“While the amount of different produce commodities themselves may not be growing that fast, the actual different ways they are offered is growing more each day,” says Tops’ Cady. He notes that trying to work these new items into his produce sets is difficult. “We only have so much space to put items, but consumers demand it, so it is forcing us to find ways to increase space,” he explains. “One might think, just cut back on the main item and make room for its offspring. The problem is, there are still plenty of people who want the main item. Trying to take care of every customer has always been a challenge, but one that must be met.”
The average gross margin percent reported in the 2019 PG survey was 33%, roughly the same as last year. Average net profit percent reported by respondents this year was 21%, the same as in 2018. Produce department average percent of total store sales was 17%, a very slight increase from last year.
Vegetables are the primary produce purchase for respondents, at 41.8%, a slight uptick from 41% in the 2018 survey. Fruits were up a bit in second place, at 36.1% versus 33% last year. Sales of nuts were slightly lower, according to respondents, at 4% in 2019, versus 6% in 2018. Premium juices, and refrigerated dressings and dips were mentioned by 4.5% and 6.4%, respectively, with little change since last year. The “all other” category, which includes exotics and mixes, also showed little change, coming in at 7.3% in 2019.
Sales of organic produce have increased, according to respondents in the 2019 survey, with 56.8% citing a larger percent of produce sold being organic, up from 46% in 2018. At the same time, 37.9% of respondents said there had been no change in organics sold, a large drop from 46% in 2019.
Some produce managers are concerned about “changing over to organic,” while others worry about “continued availability of high-quality organic local produce.”
In the most recent “Fresh Facts on Retail” quarterly report from the Washington, D.C.-based United Fresh Produce Association, organic produce dollar sales reached nearly $1.5 billion, which is 3.9% higher than the amount logged the same time last year. This represents 9.1% of all produce dollars in Q2 2019. Organic vegetables sold the most, but organic fruit also gained in sales.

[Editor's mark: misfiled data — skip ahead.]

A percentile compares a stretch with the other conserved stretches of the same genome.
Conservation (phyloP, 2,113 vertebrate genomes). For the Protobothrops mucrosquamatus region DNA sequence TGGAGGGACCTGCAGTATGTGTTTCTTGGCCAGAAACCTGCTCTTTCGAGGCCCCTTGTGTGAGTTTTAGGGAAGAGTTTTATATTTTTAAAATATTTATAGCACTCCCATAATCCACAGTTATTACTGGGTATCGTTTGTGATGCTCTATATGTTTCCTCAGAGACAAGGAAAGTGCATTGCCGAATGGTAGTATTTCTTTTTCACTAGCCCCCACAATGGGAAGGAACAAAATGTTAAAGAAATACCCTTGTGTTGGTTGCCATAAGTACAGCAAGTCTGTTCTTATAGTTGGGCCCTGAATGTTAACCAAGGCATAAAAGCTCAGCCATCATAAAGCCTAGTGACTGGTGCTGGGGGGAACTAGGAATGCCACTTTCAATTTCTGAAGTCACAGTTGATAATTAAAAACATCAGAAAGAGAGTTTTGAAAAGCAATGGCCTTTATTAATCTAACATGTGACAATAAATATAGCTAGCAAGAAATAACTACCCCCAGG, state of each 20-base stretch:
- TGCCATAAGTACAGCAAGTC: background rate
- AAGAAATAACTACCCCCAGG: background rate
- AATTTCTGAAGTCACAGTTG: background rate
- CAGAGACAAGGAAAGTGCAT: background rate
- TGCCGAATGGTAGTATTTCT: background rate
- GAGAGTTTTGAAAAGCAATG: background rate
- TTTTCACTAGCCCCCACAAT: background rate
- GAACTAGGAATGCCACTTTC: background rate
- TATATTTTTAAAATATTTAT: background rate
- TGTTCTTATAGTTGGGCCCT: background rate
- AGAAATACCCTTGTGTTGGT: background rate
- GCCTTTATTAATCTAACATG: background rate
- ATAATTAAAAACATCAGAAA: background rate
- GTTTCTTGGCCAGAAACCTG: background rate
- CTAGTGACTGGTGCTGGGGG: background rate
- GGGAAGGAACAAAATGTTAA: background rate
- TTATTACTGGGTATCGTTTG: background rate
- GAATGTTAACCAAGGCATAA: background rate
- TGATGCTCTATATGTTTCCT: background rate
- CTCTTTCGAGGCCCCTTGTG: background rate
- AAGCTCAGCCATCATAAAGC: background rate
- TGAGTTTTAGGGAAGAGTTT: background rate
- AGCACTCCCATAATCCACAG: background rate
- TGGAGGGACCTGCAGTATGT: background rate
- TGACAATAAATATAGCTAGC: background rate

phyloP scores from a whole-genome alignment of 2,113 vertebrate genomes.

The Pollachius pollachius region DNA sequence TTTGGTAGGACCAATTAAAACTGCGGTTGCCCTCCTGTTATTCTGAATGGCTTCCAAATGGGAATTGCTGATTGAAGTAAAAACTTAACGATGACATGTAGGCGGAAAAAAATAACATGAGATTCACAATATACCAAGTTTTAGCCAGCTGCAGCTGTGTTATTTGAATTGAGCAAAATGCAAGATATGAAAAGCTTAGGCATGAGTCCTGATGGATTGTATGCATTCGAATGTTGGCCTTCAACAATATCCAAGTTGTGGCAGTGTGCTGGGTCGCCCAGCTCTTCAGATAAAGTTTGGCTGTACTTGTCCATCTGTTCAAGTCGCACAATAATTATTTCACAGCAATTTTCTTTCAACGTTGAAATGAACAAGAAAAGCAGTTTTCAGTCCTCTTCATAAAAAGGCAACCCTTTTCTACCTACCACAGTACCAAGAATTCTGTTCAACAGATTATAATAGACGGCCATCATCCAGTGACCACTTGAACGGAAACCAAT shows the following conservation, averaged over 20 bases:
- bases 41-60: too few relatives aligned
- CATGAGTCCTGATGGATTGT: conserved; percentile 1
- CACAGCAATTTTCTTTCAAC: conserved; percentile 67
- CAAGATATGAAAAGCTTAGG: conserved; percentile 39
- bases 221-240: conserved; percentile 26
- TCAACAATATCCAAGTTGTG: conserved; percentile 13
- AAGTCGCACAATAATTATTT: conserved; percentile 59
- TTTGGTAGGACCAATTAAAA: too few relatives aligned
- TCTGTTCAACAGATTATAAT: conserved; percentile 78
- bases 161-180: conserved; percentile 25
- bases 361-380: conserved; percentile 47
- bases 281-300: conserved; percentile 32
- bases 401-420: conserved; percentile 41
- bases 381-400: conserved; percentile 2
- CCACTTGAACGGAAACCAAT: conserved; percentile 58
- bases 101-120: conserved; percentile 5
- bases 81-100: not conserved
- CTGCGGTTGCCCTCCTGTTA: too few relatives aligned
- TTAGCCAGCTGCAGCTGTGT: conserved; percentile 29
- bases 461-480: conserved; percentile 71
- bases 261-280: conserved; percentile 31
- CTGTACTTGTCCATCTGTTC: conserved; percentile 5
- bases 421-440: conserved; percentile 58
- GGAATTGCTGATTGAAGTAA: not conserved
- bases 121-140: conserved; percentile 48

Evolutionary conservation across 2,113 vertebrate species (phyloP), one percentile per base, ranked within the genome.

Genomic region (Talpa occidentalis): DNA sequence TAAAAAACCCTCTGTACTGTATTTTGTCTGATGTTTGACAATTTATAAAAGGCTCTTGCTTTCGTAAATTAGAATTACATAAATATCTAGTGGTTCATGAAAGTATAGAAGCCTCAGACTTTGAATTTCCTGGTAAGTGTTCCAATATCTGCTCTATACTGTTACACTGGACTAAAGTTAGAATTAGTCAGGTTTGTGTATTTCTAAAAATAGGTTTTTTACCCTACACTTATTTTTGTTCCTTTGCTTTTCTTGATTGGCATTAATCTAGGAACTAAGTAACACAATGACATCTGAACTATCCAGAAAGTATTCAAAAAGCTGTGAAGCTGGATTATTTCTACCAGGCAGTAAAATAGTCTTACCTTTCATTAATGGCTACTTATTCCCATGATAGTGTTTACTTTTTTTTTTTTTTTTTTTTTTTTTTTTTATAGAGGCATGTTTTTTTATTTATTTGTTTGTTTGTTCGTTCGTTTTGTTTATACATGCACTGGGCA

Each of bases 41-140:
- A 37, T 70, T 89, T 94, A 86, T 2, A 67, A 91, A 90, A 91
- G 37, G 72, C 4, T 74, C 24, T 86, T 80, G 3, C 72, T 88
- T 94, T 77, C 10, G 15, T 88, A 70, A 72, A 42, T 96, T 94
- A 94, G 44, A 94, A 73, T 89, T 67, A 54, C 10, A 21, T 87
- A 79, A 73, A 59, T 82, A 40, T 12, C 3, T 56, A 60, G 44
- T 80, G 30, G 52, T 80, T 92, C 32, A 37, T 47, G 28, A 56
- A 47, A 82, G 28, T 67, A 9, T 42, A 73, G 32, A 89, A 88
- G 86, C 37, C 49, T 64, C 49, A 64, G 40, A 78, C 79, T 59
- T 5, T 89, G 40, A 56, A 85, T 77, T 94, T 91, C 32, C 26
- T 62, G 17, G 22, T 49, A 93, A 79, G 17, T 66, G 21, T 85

Signage for weekly specials within the produce department remained the most popular form of promotion, the current survey showed. According to respondents, 81.1% place signage within the department and 44.2% use it elsewhere in the store. Signage promoting meal and eating suggestions is used elsewhere in the store by 39% of those surveyed, and in the department by 41.1%. Signage denoting the local origin of produce is used within the department by 80% of those surveyed, and elsewhere in the store by 34.7%, while signage identifying the country of origin is used in the department by 79% and elsewhere in the store by 21.1%.
Sampling items is also strong in the produce department, according to 60% of respondents, and elsewhere in the store, cited by 34.7%.
According to 32.6% of 2019 survey respondents, in the past year, floral sales have increased (roughly the same as last year, at 35%) while 31.6% said that sales stayed the same, up slightly from last year’s 28%. An additional 26.3% said that they didn’t sell floral in their produce departments.
And the Future . . .
Looking to the future, there are many opportunities and challenges for the produce department. “One thing we are facing … is sustainability in packaging, for stores and for the industry,” says Savidan. Southern California is beginning the move toward bans on plastic containers. “We will be using 100% compostable containers eventually,” he notes. “This will be huge for the industry. It’s like going back to where we started, with [pre-plastic] containers.
“I believe that the biggest challenge for produce departments today is the drastic weather/climate changes, which can be favorable to crops one week, driving costs down, and the next week, the opposite, creating product shortages driving cost and pricing up,” says Juan Estrella, produce specialist at Garland, Texas-based El Rancho Inc. Supermarket/Supermercado, which operates more than 20 stores.
Another area that produce departments are dealing with, which is still fairly new, is product recalls. According to FMI’s 2019 “Power of Produce” report, among the 97% of shoppers who would appreciate updates on major product recalls, email and in-store signage are the preferred contact. Twice as many shoppers simply want in-store signage to inform them of recalls, rather than having the store suggest alternatives. Many shoppers, in particular Millennials, are also interested in learning more about how to safely handle produce at home, especially in regard to safe storage and preparation.
On the same subject, in responses to PG, one survey respondent notes the challenge of “contamination scares of fresh leafy vegetables.” Given this need for greater knowledge and transparency, educating customers can create a bond and build trust.
In August 2019, Progressive Grocer fielded a study to grocery retailers involved in produce operations. A total of 95 retailers responded to the survey.
Of these retailers, 52 percent represent chains with 11 or more stores, while 48 percent operate one to 10 stores. A total of 31 percent are store managers; 27 percent are produce executives; 21 percent of respondents are produce category managers, merchandisers or buyers; and 21 percent are owners, CEOs or presidents.